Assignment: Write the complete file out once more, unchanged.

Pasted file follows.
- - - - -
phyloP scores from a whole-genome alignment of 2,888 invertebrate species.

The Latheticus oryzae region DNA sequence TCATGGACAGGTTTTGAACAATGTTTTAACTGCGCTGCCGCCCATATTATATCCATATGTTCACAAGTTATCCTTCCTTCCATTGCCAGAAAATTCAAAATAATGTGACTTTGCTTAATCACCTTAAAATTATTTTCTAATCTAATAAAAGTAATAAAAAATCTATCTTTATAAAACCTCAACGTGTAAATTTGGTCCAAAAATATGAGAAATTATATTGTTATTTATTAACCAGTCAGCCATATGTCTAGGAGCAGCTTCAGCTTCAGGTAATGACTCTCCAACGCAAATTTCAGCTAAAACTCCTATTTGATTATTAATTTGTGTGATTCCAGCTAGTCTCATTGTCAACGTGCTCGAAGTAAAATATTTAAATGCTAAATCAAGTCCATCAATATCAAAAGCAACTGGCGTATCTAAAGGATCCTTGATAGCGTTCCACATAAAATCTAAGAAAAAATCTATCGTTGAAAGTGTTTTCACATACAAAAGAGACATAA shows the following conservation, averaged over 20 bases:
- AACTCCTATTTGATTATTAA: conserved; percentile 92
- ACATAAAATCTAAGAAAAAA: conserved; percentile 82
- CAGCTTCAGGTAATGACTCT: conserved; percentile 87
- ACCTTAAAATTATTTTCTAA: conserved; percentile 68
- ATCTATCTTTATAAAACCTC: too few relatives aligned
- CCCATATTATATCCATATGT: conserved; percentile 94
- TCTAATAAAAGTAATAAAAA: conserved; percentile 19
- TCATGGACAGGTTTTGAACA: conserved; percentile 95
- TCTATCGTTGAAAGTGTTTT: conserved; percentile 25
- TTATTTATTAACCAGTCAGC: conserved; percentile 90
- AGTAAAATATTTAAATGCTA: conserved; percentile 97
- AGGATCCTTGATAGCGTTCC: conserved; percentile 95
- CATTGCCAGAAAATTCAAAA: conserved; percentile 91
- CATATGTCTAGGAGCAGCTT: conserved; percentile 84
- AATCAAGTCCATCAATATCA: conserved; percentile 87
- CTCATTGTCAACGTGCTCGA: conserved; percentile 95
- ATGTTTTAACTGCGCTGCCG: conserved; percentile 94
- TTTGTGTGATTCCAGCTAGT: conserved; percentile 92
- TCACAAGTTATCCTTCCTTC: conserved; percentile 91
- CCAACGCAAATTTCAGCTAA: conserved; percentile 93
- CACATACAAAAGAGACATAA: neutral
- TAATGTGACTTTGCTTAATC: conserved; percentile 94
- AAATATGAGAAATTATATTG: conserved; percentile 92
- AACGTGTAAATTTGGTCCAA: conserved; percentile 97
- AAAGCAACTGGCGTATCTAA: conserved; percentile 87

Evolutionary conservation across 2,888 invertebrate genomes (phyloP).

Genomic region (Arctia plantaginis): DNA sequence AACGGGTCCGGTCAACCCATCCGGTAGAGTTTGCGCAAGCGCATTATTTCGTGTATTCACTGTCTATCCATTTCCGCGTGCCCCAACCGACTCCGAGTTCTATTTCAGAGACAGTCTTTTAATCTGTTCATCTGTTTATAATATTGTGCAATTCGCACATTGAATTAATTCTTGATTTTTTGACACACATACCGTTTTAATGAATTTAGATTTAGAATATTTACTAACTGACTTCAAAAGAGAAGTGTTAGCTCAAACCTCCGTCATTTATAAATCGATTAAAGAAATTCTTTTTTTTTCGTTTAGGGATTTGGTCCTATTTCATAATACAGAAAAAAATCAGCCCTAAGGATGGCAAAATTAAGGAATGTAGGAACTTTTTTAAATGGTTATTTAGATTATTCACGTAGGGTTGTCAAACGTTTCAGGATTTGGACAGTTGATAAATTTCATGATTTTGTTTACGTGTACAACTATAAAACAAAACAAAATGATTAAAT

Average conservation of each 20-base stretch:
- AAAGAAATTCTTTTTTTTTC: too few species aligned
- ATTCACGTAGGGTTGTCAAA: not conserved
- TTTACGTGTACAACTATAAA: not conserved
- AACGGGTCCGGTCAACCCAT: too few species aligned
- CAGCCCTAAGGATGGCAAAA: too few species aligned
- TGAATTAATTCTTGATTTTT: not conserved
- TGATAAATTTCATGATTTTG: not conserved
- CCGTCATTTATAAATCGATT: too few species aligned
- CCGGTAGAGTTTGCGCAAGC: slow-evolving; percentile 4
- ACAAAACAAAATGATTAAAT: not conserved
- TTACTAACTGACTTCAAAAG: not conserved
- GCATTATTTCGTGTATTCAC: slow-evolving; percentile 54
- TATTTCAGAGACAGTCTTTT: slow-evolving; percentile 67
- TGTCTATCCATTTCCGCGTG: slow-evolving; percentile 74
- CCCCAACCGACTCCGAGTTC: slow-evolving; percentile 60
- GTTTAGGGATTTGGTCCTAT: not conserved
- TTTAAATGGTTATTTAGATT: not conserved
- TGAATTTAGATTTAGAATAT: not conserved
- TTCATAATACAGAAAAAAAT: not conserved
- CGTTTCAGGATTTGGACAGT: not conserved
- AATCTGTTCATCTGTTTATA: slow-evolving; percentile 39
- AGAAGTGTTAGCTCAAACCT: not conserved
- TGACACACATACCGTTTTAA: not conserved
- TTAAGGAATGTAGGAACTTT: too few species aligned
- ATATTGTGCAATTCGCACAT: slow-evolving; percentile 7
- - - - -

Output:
phyloP scores from a whole-genome alignment of 2,888 invertebrate species.

The Latheticus oryzae region DNA sequence TCATGGACAGGTTTTGAACAATGTTTTAACTGCGCTGCCGCCCATATTATATCCATATGTTCACAAGTTATCCTTCCTTCCATTGCCAGAAAATTCAAAATAATGTGACTTTGCTTAATCACCTTAAAATTATTTTCTAATCTAATAAAAGTAATAAAAAATCTATCTTTATAAAACCTCAACGTGTAAATTTGGTCCAAAAATATGAGAAATTATATTGTTATTTATTAACCAGTCAGCCATATGTCTAGGAGCAGCTTCAGCTTCAGGTAATGACTCTCCAACGCAAATTTCAGCTAAAACTCCTATTTGATTATTAATTTGTGTGATTCCAGCTAGTCTCATTGTCAACGTGCTCGAAGTAAAATATTTAAATGCTAAATCAAGTCCATCAATATCAAAAGCAACTGGCGTATCTAAAGGATCCTTGATAGCGTTCCACATAAAATCTAAGAAAAAATCTATCGTTGAAAGTGTTTTCACATACAAAAGAGACATAA shows the following conservation, averaged over 20 bases:
- AACTCCTATTTGATTATTAA: conserved; percentile 92
- ACATAAAATCTAAGAAAAAA: conserved; percentile 82
- CAGCTTCAGGTAATGACTCT: conserved; percentile 87
- ACCTTAAAATTATTTTCTAA: conserved; percentile 68
- ATCTATCTTTATAAAACCTC: too few relatives aligned
- CCCATATTATATCCATATGT: conserved; percentile 94
- TCTAATAAAAGTAATAAAAA: conserved; percentile 19
- TCATGGACAGGTTTTGAACA: conserved; percentile 95
- TCTATCGTTGAAAGTGTTTT: conserved; percentile 25
- TTATTTATTAACCAGTCAGC: conserved; percentile 90
- AGTAAAATATTTAAATGCTA: conserved; percentile 97
- AGGATCCTTGATAGCGTTCC: conserved; percentile 95
- CATTGCCAGAAAATTCAAAA: conserved; percentile 91
- CATATGTCTAGGAGCAGCTT: conserved; percentile 84
- AATCAAGTCCATCAATATCA: conserved; percentile 87
- CTCATTGTCAACGTGCTCGA: conserved; percentile 95
- ATGTTTTAACTGCGCTGCCG: conserved; percentile 94
- TTTGTGTGATTCCAGCTAGT: conserved; percentile 92
- TCACAAGTTATCCTTCCTTC: conserved; percentile 91
- CCAACGCAAATTTCAGCTAA: conserved; percentile 93
- CACATACAAAAGAGACATAA: neutral
- TAATGTGACTTTGCTTAATC: conserved; percentile 94
- AAATATGAGAAATTATATTG: conserved; percentile 92
- AACGTGTAAATTTGGTCCAA: conserved; percentile 97
- AAAGCAACTGGCGTATCTAA: conserved; percentile 87

Evolutionary conservation across 2,888 invertebrate genomes (phyloP).

Genomic region (Arctia plantaginis): DNA sequence AACGGGTCCGGTCAACCCATCCGGTAGAGTTTGCGCAAGCGCATTATTTCGTGTATTCACTGTCTATCCATTTCCGCGTGCCCCAACCGACTCCGAGTTCTATTTCAGAGACAGTCTTTTAATCTGTTCATCTGTTTATAATATTGTGCAATTCGCACATTGAATTAATTCTTGATTTTTTGACACACATACCGTTTTAATGAATTTAGATTTAGAATATTTACTAACTGACTTCAAAAGAGAAGTGTTAGCTCAAACCTCCGTCATTTATAAATCGATTAAAGAAATTCTTTTTTTTTCGTTTAGGGATTTGGTCCTATTTCATAATACAGAAAAAAATCAGCCCTAAGGATGGCAAAATTAAGGAATGTAGGAACTTTTTTAAATGGTTATTTAGATTATTCACGTAGGGTTGTCAAACGTTTCAGGATTTGGACAGTTGATAAATTTCATGATTTTGTTTACGTGTACAACTATAAAACAAAACAAAATGATTAAAT

Average conservation of each 20-base stretch:
- AAAGAAATTCTTTTTTTTTC: too few species aligned
- ATTCACGTAGGGTTGTCAAA: not conserved
- TTTACGTGTACAACTATAAA: not conserved
- AACGGGTCCGGTCAACCCAT: too few species aligned
- CAGCCCTAAGGATGGCAAAA: too few species aligned
- TGAATTAATTCTTGATTTTT: not conserved
- TGATAAATTTCATGATTTTG: not conserved
- CCGTCATTTATAAATCGATT: too few species aligned
- CCGGTAGAGTTTGCGCAAGC: slow-evolving; percentile 4
- ACAAAACAAAATGATTAAAT: not conserved
- TTACTAACTGACTTCAAAAG: not conserved
- GCATTATTTCGTGTATTCAC: slow-evolving; percentile 54
- TATTTCAGAGACAGTCTTTT: slow-evolving; percentile 67
- TGTCTATCCATTTCCGCGTG: slow-evolving; percentile 74
- CCCCAACCGACTCCGAGTTC: slow-evolving; percentile 60
- GTTTAGGGATTTGGTCCTAT: not conserved
- TTTAAATGGTTATTTAGATT: not conserved
- TGAATTTAGATTTAGAATAT: not conserved
- TTCATAATACAGAAAAAAAT: not conserved
- CGTTTCAGGATTTGGACAGT: not conserved
- AATCTGTTCATCTGTTTATA: slow-evolving; percentile 39
- AGAAGTGTTAGCTCAAACCT: not conserved
- TGACACACATACCGTTTTAA: not conserved
- TTAAGGAATGTAGGAACTTT: too few species aligned
- ATATTGTGCAATTCGCACAT: slow-evolving; percentile 7